Sunday I got up earlier than I otherwise would have preferred in order to shake off the cobwebs and get ready for an 11:00 work call, which I took from the lobby of the Hilton. Then I checked out, and drove my car over the Horseshoe Casino a mile away, to enable a swift escape from the downtown area after the ball game. Walking from the casino to the Yard, at just before noon, I almost saw a dude die . . .
He was walking a block or so ahead of me wearing a bright orange O's jersey. There are train tracks separating the Casino and M&T Bank Stadium (where the Raven's play). Every once in a while, the CSX Train comes by . . . for, like, 15 minutes. This was one of those occasions. When I approached the tracks, the guy was leaning against the side of a building adjacent from the tracks. His jersey was totally unbuttoned. And he was drinking from a red solo cup. He was clearly hammered. Perhaps he had been at the casino all night? Who knows. And, there were a few older people on the other side of the street, who were also walking to the game and waiting for the train to pass. And there were a handful of cars lined up at the crossing . . . waiting. The train was a standard csx . . . long; obviously. And hauling a variety of cars. Every now and then, an empty flat bed car would pass. If you can't picture it, this is what I'm referring to:
So, after 5 minutes or so, drunk dude starts into a trot, heading towards the tracks, as another flatbed car approaches. It takes my brain a second to comprehend that this idiot is going to try and hop the MOVING fright train. I don't need to see anyone die on a Sunday morning walk to the ballpark. Particularly not when I'm the closest person to the wreck. But here this fucktard goes . . . He picks up speed . . . sizes up the car . . . and makes a leap. SMACK. He does not make it. While I was half turning away from the scene, it appeared as though he did not jump high enough, and maybe caught his shins on the side of the platform. In any event, he "luckily" feel directly backwards, landing on his back, and NOT underneath the train. The older couple on the other side of the street let out a high-pitched shriek. A woman in one of the cars watched . . . mouth agape . . . Dude, still on the ground, yells something about how he would have made it if he hadn't of tried to "save his solo cup." Dude gets up, dusts himself off, and retreats a bit from the tracks. But then, a few brief moments later, another flatbed car approaches, and he prepares TO TRY AGAIN. I Can't. Fucken. Look. This is not how I want to start a relaxing Sunday of baseball. I actually start walking the other direction back towards the casino . . . like, in case he misses again and gets a leg severed, maybe someone else will respond to him first if I'm not facing that direction. Ears open; I don't hear any screams of horror. A few moments later, I turn and look back. Dude appears on the other side of the tracks. Unharmed. Who knows . . . I guess he was an important guy and had places to be on a Sunday morning. Perhaps he did not want to miss noon church service. In any event, I'd be lying if I didn't admit the entire incident rattled me. I don't like blood and such. And, if someone wants to kill themselves, I'd prefer they do it when I'm not around. This had all the makings of a disaster. Fortunately, this clown beat the laws of Darwinism on a sunny Sunday morning.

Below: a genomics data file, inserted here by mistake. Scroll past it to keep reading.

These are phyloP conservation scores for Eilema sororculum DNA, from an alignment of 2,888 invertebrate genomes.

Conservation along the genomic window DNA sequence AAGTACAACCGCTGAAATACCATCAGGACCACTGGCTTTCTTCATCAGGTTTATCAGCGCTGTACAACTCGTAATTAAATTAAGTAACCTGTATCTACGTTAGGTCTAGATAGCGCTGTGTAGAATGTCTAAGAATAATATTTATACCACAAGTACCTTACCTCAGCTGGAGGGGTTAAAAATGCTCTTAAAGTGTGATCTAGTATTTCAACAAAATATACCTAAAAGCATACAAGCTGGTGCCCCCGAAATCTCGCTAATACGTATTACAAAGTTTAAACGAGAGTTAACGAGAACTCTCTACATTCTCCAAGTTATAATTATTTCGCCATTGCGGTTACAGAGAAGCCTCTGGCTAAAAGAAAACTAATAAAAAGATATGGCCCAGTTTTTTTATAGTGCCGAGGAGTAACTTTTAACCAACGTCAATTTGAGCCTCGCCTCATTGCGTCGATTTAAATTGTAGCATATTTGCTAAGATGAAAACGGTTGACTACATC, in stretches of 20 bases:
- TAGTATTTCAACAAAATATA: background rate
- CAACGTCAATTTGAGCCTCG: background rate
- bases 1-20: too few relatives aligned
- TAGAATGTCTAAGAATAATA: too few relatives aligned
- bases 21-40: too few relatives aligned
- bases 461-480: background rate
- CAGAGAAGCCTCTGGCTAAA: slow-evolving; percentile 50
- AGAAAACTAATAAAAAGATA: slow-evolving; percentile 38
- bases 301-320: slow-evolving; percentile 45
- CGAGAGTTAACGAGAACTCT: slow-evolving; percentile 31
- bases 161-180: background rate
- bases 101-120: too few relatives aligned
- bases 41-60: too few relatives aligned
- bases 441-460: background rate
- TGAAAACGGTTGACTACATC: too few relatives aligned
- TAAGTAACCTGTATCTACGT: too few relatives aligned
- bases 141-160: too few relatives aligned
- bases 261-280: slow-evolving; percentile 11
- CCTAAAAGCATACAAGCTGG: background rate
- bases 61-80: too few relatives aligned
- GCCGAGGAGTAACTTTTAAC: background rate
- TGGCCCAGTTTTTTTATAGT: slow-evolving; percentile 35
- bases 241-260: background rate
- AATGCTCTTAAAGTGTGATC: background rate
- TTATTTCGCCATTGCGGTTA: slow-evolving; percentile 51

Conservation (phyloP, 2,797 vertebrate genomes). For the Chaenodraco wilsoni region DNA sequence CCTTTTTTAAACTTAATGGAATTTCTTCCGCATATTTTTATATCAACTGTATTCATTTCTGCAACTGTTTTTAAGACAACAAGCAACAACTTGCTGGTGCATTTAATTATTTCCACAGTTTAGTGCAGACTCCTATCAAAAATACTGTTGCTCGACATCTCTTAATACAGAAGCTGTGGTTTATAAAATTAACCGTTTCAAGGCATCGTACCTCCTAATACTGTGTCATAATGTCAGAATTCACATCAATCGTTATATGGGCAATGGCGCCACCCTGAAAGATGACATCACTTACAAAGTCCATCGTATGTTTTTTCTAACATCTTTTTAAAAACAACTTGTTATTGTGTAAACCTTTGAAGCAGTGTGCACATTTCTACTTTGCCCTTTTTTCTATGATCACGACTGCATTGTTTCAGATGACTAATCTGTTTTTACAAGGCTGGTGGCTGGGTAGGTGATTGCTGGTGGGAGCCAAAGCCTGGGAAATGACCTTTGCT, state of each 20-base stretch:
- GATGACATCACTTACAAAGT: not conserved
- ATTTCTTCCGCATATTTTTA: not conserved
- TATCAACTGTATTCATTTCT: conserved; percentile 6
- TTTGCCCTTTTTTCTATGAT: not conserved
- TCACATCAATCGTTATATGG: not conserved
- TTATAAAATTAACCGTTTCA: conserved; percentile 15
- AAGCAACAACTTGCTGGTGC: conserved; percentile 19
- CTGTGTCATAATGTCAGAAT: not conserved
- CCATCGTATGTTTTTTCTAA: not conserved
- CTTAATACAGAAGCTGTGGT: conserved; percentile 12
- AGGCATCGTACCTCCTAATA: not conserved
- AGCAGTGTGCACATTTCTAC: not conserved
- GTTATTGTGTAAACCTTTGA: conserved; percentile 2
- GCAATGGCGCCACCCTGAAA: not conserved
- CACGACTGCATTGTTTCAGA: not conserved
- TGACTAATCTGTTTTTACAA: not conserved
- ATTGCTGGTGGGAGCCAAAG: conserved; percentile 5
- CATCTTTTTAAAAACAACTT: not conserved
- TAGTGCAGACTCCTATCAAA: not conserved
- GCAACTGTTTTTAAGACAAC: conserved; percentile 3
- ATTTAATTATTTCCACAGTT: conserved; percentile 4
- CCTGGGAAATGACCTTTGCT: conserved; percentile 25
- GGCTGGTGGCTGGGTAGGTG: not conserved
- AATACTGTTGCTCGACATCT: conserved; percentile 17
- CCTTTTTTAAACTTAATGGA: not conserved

Field level for game three of the series -- a decent match up (in theory) between Marcus Strohman and Chris Tillman:
A pitchers duel was not, however, on the menu as Strohman lasted his shortest outing of the year; and Tillman was just barely better. It was nice to see the O's bounce back from last weekend's drubbing in Toronto. Given how bad the Mets look, it's nice to be able to root for a winner.
Next weekend, the Rays are in town for a 4-game series (playing two Saturday). As of now, I plan on heading back to catch Saturday night's and Sunday's games. #Bases